Norwegian Unveils Plan To Access State Aid; Sees April 2021 Restart

Credit: Nigel Howarth/Aviation Week

Norwegian Air Shuttle said it expects to remain grounded until April 2021 as it set out a debt-for-equity conversion plan to avoid running out of cash by mid-May.

The LCC mapped out plans for a debt-for-equity conversion in an April 27 presentation to bondholders, under which at least $500 million of lease liabilities would be converted to equity. Lessors would thus own the majority–53.1%–of the airline and bondholders 41.7%, leaving current shareholders with just 5.2%.

Norwegian has already received an initial tranche of state aid worth NOK300 million ($28.4 million) to help weather the COVID-19 crisis, which has brought demand for air travel to a dramatic halt around the world.

To unlock further state funding worth around NOK2.7 billion that it needs to survive, the LCC is required to have an equity ratio of at least 8%, hence the dramatic move to improve its balance sheet. Norwegian was already facing significant financial pressures before the coronavirus crisis hit related to the airline’s rapid expansion, which it had begun to rein in. 

“Norwegian needs to access the Norwegian State Aid Package of in total NOK3 billion by mid-May to manage the significant challenges of the current COVID-19 environment and prepare to gradually reopen its route network and bring back furloughed employees,” the LCC said. 

The group added that the NOK3 billion should be enough to cover liquidity needs until the end of the year. Given market uncertainty, further funding was likely to be needed further down the line to allow for sufficient liquidity until operations normalize. 

“Depending on how the market actually develops, actions to improve liquidity may need to be taken, including reconsidering the scale of operations, selling and refinancing assets or accessing other sources of financing,” the airline said. 

Norwegian said it was planning for a period of “hibernation” with a focus on cash preservation lasting through the low season following the rapid grounding of 95% of its fleet. Just seven aircraft are in service and around 200 staff are still working. Around 80% of Norwegian’s workforce–about 7,650 employees–have been temporarily laid off.

This situation is set to continue until April 2021. The planned recovery would take place in the high season of 2021, with a gradual ramp-up of short- and long-haul operations beginning that April and operations projected to return to normal in 2022, Norwegian said. The airline left open the possibility of beginning the recovery phase earlier if there was sufficient demand. 

Looking beyond that to the “new Norwegian,” the airline would aggressively focus on costs and core profitability, significantly cutting its fleet with refinancing driving down costs and focus on proven profitable destinations instead of “pilot” routes, it said.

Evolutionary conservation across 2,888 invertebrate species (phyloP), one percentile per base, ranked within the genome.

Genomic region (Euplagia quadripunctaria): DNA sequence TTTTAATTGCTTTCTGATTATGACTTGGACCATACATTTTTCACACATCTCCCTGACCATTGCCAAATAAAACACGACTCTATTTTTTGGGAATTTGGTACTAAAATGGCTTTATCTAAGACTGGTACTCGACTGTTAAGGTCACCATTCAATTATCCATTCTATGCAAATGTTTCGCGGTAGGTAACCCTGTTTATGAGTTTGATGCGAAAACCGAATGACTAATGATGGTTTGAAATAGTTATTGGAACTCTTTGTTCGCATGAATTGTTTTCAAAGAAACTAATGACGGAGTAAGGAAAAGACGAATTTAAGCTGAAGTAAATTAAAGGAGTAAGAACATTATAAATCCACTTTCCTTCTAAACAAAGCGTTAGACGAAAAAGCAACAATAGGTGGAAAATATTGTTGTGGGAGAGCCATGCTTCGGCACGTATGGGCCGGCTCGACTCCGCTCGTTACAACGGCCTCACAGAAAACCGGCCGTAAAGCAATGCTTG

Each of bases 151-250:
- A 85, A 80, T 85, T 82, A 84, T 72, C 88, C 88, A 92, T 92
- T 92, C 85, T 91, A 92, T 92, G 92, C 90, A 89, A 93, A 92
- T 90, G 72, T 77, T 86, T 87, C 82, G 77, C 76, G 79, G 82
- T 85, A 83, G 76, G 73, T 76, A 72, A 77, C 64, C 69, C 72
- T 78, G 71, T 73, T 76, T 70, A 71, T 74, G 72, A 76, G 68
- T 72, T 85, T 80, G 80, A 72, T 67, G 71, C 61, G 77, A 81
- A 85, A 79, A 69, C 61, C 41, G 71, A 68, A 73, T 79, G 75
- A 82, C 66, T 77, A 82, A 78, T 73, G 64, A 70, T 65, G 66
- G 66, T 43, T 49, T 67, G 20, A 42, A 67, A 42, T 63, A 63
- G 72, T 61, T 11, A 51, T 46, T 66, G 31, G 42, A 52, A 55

In the long-haul business, that would translate to around a 40% reduction in capacity in a normalized period, and a focus on destinations such as London Gatwick, New York and Los Angeles, where the carrier already has scale and presence. The airline said it would also simplify its network to drive down costs and improve aircraft utilization, better adapt to seasonal profitability and increase its ancillary revenue offering.

On the short-haul side, with an overall offering down around 10%, Norwegian plans to continue with the restructuring that has taken place in recent years, simplify the network to improve efficiency and further strengthen its core intra-Nordic network.

Overall it is targeting ancillary revenues accounting for around 21% of total revenue or a quarter of ticket revenue, it said.

The carrier is expecting its “new normal” owned and leased fleet to number around 110-120 aircraft, down from the 168 planned pre-crisis.

Norwegian said April 20 that its pilot and cabin crew subsidiaries in Sweden and Denmark were filing for bankruptcy and that it had terminated crew provision agreements elsewhere in Europe, putting around 4,700 jobs at risk.

The airline has warned that the COVID-19 crisis is different compared to other crises that have affected the air transport sector, such as SARS and 9/11. 

“Given the abruptness and severity of the impact, the industry may not return to the same baseline as before the crisis,” the company said.

Norwegian’s bondholders are set to meet April 30. An extraordinary general meeting for shareholders has been arranged for May 4 where investors will vote on the conversion plan. 

Helen Massy-Beresford

Based in Paris, Helen Massy-Beresford covers European and Middle Eastern airlines, the European Commission’s air transport policy and the air cargo industry for Aviation Week & Space Technology and Aviation Daily.